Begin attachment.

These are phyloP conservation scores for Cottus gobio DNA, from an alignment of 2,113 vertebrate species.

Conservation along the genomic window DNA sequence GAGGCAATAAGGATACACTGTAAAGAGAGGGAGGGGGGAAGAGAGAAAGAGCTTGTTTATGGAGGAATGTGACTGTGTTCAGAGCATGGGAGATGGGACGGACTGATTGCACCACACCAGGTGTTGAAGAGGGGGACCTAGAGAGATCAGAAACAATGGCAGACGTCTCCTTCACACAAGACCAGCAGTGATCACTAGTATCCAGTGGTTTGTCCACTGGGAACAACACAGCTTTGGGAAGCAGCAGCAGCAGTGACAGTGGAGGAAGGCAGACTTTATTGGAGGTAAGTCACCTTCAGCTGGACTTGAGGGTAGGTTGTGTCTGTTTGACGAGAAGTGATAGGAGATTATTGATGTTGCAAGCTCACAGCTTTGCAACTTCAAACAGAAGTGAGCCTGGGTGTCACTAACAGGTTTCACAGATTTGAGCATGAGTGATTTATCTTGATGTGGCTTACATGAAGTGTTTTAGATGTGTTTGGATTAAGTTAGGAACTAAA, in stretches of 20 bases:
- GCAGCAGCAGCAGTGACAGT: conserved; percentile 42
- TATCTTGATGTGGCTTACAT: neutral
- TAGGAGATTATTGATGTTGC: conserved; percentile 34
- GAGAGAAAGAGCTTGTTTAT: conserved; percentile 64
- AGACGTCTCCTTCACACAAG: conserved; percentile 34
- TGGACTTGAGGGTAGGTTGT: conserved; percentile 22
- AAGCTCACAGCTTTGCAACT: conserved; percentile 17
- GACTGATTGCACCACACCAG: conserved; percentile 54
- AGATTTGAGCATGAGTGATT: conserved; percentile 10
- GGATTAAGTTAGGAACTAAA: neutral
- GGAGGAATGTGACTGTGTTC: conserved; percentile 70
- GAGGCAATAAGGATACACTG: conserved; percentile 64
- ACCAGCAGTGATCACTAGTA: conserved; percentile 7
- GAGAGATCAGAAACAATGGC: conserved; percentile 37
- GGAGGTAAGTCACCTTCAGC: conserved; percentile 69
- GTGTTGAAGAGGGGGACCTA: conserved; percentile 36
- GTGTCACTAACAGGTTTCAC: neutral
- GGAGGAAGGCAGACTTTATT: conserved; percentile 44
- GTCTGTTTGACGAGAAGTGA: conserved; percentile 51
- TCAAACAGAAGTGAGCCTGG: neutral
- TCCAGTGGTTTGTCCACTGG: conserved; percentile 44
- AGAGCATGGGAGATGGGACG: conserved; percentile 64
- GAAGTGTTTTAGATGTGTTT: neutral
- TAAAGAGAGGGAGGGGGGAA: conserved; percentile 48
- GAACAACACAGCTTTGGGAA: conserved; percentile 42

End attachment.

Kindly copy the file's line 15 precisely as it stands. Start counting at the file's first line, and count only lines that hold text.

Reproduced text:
- ACCAGCAGTGATCACTAGTA: conserved; percentile 7